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Three Women Taoist Poets

Li Qingzhao, Chou Xuanjing & Cui Shaoxuan


A real treat here, thanks to Jane Hirschfield’s Women In Praise Of The Sacred: a glimpse into the literary lives of three women Taoist adepts. Not much is known of their historical circumstances, save that all three were from China, all three pursued an interest in Taoist practice, and all three wrote beautiful poetry. From the poems themselves we can known a bit about their process as Taoist yoginis -- their traversing of the Way -- as it was unfolding at the moment of the poem’s writing. But of course even that is mere conjecture. Nevertheless, it’s good to have them here, if only in this rhythm/tone/meaning sort of way ....

Li Qingzhao (Li Ch’ing-chao) - (1084-1151 CE)

Li Qingzhao is considered by many to be China’s greatest woman poet. In a way that was almost unheard of at the time, her father and his numerous literary friends, as well as her husband, supported and encouraged her interest in poetry, painting and calligraphy.

The following poem -- which stands out as unique among all others that she wrote -- clearly reflects engagement with Taoist practice. The American poet and translator Kenneth Rexroth suggested that the “inner bird” of this poem symbolizes the autonomic nervous system; the “boat” is the kundalini or “serpent power”; and the “Immortal Islands” refers to the so-called thousand-petaled lotus (subtle-body energy as it emerges at the crown chakra) of spiritual realization.


Written to the Tune Of “The Fisherman’s Honor”

The sky becomes one with its clouds,
the waves with the mist.
In Heaven’s starry river, a thousand sails dance.
As if dreaming, I return to the place
where the Highest lives,
and hear a voice from the heavens:
Where am I going?
I answer, “The road is long,”
and sigh; soon the sun will be setting.
Hard to find words in poems to carry amazement:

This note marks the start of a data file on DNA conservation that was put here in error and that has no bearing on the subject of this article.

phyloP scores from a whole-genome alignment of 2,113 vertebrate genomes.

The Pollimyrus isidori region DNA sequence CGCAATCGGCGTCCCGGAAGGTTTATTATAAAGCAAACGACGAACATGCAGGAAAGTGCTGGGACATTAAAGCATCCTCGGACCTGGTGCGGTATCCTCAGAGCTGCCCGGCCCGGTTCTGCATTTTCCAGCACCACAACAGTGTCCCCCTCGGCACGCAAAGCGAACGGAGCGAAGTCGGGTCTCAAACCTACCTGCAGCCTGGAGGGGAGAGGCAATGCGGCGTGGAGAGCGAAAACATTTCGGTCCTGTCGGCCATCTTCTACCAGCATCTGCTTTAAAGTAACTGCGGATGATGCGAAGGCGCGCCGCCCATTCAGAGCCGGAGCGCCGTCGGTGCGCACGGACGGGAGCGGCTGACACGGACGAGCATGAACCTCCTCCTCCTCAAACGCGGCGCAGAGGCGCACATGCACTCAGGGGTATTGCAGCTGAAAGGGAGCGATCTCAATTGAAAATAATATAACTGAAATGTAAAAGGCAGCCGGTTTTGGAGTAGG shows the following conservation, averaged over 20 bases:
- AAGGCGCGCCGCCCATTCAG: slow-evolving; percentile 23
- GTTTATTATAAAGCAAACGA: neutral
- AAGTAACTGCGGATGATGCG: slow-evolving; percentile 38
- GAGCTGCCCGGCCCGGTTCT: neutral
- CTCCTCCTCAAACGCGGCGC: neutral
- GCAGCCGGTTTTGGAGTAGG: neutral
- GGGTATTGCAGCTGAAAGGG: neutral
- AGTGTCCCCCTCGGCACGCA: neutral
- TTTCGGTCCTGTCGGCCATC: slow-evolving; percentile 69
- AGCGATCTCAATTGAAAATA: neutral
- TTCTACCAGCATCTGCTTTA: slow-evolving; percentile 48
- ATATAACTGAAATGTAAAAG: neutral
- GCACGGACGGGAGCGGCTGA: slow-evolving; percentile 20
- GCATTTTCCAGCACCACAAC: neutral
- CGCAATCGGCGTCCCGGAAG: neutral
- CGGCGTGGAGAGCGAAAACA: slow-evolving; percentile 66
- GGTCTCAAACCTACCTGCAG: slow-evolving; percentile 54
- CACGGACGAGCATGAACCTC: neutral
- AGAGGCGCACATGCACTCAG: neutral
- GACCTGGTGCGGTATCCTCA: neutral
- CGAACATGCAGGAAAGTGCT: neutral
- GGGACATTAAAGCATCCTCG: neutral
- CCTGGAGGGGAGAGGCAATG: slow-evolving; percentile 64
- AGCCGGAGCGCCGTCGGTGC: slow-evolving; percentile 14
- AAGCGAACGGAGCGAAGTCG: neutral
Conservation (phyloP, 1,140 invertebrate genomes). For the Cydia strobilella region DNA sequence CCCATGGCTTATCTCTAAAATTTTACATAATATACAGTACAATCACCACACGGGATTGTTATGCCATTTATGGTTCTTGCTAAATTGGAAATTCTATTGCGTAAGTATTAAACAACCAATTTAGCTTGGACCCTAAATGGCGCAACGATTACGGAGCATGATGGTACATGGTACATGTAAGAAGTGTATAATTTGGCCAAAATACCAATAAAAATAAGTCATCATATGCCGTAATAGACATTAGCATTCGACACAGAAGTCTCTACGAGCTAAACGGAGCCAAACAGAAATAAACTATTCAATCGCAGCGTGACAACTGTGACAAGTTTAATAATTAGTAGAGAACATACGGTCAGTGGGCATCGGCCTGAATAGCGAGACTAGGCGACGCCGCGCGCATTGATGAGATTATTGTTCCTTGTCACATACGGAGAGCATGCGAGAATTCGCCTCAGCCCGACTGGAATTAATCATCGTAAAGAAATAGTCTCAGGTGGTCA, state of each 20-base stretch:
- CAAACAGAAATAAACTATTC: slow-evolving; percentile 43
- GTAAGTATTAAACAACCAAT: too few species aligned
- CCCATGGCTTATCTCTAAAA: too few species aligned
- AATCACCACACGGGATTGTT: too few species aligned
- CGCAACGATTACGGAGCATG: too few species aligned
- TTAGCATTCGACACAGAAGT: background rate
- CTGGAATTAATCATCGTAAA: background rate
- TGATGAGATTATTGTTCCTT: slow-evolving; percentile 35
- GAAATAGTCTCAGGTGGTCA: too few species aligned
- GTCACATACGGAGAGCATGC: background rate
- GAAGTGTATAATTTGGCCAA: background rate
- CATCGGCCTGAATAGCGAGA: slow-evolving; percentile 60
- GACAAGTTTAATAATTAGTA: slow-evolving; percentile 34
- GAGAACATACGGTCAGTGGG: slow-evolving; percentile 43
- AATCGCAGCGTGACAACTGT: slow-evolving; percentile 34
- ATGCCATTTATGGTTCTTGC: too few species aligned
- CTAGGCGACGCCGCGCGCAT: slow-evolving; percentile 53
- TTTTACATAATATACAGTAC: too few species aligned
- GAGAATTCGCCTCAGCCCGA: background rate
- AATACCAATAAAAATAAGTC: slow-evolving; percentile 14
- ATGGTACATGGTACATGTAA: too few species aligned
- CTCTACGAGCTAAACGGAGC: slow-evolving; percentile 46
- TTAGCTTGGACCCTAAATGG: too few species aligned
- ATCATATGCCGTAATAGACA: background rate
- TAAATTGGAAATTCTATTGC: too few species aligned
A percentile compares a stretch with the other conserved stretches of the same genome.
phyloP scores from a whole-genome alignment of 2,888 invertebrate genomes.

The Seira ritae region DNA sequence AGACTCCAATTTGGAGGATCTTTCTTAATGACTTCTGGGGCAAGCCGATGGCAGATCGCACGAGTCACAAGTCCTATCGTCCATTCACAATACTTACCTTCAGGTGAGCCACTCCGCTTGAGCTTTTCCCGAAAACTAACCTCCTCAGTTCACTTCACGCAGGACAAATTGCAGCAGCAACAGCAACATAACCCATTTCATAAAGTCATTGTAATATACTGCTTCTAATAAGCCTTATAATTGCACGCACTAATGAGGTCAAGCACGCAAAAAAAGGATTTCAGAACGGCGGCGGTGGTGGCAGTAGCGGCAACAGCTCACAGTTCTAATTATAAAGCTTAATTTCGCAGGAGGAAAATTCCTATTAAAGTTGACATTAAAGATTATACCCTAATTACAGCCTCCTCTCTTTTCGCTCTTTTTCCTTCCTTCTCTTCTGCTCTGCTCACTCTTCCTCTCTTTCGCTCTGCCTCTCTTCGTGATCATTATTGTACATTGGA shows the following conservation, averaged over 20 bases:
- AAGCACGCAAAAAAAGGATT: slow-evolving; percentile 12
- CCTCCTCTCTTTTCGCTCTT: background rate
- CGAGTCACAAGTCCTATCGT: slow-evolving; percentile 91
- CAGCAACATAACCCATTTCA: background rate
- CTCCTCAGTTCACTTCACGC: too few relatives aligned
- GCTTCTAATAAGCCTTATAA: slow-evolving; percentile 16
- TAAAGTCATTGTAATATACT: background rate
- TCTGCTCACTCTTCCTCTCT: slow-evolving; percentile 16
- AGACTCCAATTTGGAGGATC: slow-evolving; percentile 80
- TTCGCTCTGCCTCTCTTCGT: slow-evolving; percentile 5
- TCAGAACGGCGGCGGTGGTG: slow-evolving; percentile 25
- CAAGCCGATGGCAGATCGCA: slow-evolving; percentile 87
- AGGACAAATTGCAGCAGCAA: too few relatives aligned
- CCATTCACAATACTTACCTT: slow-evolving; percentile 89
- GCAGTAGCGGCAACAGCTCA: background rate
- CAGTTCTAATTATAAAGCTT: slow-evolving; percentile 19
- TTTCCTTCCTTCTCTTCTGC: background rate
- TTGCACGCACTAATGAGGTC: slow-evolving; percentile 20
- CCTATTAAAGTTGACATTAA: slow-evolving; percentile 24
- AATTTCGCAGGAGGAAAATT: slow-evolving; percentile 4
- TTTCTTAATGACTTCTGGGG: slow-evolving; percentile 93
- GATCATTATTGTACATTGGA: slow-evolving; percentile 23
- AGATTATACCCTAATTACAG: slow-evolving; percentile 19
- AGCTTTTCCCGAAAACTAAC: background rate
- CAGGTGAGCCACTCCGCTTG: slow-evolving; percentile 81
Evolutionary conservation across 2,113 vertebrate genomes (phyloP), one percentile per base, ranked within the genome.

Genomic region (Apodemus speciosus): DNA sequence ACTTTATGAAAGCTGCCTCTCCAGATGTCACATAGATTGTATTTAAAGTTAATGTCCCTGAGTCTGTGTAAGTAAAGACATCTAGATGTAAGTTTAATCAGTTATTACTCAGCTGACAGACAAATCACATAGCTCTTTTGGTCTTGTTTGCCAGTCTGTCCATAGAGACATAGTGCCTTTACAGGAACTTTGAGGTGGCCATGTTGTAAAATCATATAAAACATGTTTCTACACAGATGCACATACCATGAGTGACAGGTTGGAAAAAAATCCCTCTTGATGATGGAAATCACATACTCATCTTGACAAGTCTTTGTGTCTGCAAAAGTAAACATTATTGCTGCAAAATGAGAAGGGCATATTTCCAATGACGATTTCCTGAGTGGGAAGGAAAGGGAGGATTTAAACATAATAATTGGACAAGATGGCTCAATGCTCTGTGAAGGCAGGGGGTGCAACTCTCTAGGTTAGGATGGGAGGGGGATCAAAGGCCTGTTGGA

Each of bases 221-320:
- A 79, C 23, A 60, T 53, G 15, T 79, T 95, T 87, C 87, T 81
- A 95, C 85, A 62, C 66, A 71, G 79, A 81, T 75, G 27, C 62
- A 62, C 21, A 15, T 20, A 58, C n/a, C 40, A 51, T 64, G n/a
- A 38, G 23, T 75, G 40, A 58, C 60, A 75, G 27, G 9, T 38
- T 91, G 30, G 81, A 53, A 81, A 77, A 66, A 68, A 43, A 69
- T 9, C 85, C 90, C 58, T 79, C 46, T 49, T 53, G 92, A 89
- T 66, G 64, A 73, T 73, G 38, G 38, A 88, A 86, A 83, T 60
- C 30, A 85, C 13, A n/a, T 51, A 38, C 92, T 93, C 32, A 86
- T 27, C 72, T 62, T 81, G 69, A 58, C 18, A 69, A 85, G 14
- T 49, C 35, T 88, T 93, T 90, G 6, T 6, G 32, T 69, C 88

on its ninety-thousand-mile wind,
the huge inner bird is soaring.
O wind, do not stop --
My little boat of raspberry wood
has not yet reached the Immortal Islands.

~ * ~

Zhou Xuanjing (Chou Hsuan-ching) (12th century)

As it is told, Zhou Xuanjing’s interest in Taoist practice first awakened when she dreamed -- just before the birth of her son -- of being enveloped in a scarlet mist (a very auspicious symbol, in Taoist practice). Her son went on to become a well-known Taoist teacher. When he first entered his training on the Way, she became a student of the same teacher.

I find this poem to be truly astonishing ...

Meditating at midnight,
Meditating at noon,
A mind like autumn
Comes to the Way’s deep heart.
Under motionless waves,
Fish and dragons freely leap.
In the sky without limits,
Only the moonlight stays.

~ * ~

Cui Shaoxuan (Ts’ui Shao-hsuan) (birth/death dates unknown)

Other than her being a teacher of Taoism, nothing is known of Cui Shaoxuan’s historical life. Traditionally, apricot blossoms signify the opening of innate awakened mind, after the stillness and cold of a state of deep concentration -- for without a good winter chill, fruit trees do not bear their fruit. Japanese Zen Master Dogen utilizes a similar metaphor when he writes: “It is out of bone-freezing winter that the plum blossoms bloom -- spring rubs hard at the nostrils.”

Black hair and red cheeks: for how long?
One moment, and the silver threads run through.
Open the blinds: the first apricot blossoms have opened --
Hurry! The spring days are now!


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